Making your website live is like unlocking the door to your premises with your office and safe open: Most of the people who visit your physical building will never even know that all of your data is there to discover just by walking in. Occasionally you will find someone with malicious intent who will walk in and steal your data. That is why you have locks on doors and safes.
Your website is just the same, except that you will never see anyone come in unless you have protection systems in place. Electronic thieves are invisible and fast., searching for your website for details of customers’ accounts, especially for their credit card information. You have a legal obligation to protect this data from theft and to report security breaches that occur.
Theft is not the only thing on the mind of a hacker: Sheer destruction is a major motivator. Hackers may want to destroy all your records, put a sick message on your customers’ screens or just destroy your reputation.
You can never undo the damage done by a hacker, you can take steps to prevent it. Even the most basic protection will discourage many hackers enough to make them go looking for easier pickings elsewhere. Thieves are likelier to steal from people who leave their doors unlocked.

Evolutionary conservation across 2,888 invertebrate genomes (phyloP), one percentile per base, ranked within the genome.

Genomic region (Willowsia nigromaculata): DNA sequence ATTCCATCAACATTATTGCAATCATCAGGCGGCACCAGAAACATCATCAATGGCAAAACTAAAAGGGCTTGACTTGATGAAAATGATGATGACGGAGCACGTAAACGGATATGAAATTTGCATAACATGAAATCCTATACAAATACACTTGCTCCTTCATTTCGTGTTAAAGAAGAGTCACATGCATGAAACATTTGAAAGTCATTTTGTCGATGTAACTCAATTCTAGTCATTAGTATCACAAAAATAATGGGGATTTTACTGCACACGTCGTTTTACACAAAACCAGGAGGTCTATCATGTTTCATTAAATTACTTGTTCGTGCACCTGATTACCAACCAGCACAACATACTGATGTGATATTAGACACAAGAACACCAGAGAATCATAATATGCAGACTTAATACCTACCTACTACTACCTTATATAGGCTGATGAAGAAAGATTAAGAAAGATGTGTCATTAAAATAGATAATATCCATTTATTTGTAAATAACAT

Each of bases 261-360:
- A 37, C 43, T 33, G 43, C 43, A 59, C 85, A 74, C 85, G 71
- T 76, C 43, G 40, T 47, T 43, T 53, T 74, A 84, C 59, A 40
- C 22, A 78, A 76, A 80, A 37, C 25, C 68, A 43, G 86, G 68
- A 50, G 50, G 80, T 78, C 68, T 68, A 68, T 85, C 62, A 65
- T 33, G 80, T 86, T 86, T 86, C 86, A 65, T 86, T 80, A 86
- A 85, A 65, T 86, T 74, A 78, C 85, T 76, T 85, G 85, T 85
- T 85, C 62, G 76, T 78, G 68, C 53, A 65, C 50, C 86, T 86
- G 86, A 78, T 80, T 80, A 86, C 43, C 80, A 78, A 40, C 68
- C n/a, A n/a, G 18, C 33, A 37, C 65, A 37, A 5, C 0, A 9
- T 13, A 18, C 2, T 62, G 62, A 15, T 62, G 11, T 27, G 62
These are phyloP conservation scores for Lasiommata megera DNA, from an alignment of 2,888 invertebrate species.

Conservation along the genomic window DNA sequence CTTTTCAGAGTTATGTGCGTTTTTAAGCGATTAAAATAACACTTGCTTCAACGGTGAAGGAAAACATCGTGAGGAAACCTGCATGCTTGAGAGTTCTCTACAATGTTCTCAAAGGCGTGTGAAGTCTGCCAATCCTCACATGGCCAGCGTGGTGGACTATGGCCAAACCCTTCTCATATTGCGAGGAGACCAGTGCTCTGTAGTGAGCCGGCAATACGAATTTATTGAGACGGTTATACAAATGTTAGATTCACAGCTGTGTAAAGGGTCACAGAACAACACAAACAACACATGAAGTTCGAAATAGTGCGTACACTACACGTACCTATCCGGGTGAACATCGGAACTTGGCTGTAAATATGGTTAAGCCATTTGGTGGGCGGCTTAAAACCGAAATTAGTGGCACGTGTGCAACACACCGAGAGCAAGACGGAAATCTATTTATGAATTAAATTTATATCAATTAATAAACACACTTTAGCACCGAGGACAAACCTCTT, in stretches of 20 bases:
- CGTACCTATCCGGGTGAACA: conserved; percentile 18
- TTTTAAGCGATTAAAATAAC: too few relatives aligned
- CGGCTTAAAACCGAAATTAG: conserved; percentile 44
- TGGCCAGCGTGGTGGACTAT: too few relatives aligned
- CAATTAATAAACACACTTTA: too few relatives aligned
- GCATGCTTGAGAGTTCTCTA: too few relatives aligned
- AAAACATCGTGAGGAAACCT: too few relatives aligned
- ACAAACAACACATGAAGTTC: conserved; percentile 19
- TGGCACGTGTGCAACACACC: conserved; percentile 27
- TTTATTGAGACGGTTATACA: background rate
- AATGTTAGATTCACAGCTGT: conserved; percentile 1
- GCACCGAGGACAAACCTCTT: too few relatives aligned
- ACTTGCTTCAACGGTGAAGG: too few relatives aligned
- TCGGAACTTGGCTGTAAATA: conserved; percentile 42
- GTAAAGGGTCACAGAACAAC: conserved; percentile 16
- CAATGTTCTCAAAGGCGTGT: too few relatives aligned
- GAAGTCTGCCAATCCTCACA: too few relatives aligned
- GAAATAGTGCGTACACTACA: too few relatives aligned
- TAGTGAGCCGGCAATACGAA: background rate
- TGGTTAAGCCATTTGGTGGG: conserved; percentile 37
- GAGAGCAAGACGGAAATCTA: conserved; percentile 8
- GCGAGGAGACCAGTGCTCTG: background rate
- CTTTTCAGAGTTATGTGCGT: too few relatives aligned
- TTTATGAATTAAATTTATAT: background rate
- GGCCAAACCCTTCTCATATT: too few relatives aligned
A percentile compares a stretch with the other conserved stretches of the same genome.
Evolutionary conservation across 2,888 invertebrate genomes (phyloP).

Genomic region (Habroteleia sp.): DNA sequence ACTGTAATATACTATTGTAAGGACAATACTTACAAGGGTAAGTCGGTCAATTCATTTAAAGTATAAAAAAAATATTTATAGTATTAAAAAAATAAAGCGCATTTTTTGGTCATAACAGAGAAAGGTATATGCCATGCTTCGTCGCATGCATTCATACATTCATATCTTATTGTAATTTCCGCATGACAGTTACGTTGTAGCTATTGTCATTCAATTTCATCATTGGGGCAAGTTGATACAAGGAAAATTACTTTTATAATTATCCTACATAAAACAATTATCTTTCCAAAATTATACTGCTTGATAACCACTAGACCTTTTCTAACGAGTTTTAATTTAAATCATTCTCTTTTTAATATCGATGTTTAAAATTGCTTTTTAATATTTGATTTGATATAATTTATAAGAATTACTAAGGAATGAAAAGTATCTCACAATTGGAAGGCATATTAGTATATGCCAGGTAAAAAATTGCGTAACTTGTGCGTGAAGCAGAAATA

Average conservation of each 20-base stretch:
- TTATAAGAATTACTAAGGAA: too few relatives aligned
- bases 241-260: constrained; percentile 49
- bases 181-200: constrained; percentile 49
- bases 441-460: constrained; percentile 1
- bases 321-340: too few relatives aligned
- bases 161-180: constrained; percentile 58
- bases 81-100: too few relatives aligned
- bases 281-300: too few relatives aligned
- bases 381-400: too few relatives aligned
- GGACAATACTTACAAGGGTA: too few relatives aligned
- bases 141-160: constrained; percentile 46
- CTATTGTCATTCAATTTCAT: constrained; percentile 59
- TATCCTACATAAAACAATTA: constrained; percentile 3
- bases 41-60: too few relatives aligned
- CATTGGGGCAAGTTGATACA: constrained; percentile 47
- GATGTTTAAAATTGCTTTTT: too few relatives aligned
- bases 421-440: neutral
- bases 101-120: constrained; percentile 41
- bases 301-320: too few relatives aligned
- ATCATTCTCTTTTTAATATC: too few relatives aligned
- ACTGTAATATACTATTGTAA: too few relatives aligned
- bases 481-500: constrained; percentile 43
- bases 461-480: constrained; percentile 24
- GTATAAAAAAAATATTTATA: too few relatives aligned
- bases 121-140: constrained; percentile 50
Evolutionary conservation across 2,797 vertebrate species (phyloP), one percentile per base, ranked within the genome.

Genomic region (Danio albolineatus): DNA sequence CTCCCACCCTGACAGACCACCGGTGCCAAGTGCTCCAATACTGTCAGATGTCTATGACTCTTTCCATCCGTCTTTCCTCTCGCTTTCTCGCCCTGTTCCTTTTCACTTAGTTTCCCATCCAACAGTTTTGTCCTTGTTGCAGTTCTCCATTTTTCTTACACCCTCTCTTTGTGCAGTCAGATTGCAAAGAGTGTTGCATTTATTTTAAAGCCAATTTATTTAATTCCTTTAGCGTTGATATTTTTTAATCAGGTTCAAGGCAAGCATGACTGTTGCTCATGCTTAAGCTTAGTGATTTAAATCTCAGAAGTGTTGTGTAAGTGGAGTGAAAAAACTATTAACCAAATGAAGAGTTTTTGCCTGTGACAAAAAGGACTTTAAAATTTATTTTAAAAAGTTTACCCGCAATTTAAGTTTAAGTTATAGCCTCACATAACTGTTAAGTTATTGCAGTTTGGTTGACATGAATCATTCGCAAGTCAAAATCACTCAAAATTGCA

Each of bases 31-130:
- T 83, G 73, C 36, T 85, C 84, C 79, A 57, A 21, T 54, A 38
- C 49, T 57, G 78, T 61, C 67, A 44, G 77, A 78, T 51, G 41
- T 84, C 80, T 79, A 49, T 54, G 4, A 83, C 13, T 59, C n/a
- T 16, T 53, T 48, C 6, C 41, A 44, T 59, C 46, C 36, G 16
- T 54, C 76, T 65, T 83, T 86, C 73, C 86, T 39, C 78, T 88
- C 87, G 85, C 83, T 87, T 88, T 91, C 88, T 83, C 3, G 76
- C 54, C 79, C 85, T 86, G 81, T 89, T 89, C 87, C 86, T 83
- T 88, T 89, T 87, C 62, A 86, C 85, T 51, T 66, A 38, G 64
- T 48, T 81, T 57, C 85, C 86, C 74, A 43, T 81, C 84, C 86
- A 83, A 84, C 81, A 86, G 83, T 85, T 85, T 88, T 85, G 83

The following is 3 steps to secure your site from hackers
Step #1: Keep platforms and scripts up-to-date
One of the best things you can do to protect your website from being hacked is to make sure any platforms or scripts you’ve installed are up-to-date. Because many of these tools are created as open-source software programs, their code is easily available – to both good-intentioned developers as well as malicious hackers. Hackers can pore over this code, looking for security vulnerabilities that allow them to take control of your website by exploiting any platform or script weaknesses.
As an example, if you’re running a website built on WordPress, both your base WordPress installation and any third-party plugins you’ve installed are potentially vulnerable to these types of attacks. Making sure you always have the newest versions of your platform and scripts installed minimizes the risk that you’ll be hacked in this way and usually takes very little time to do.
WordPress users can check this quickly when they log in to their WordPress dashboard. Look for the update icon in the top left corner next to your site name. Click the number to access your WordPress Updates.
Step #2: Make Sure You Always Install Security Plugins
Once you’ve updated everything, further enhance your website security with plugins that actively prevent website hacking attempts.
Again, using WordPress as an example, you’ll want to look into free security plugins like iThemes Security and Bulletproof Security (or similar tools that are available for websites built on other content management systems). These products address the security vulnerabilities that are inherent in each platform, foiling additional types of hacking attempts that could threaten your website.
Alternatively – whether you’re running a CMS-managed site or HTML pages – take a look at SiteLock. SiteLock goes above and beyond simply closing site security loopholes by providing daily monitoring for everything from malware detection to vulnerability identification to active virus scanning and more. If your business relies on its website, SiteLock is definitely an investment worth considering.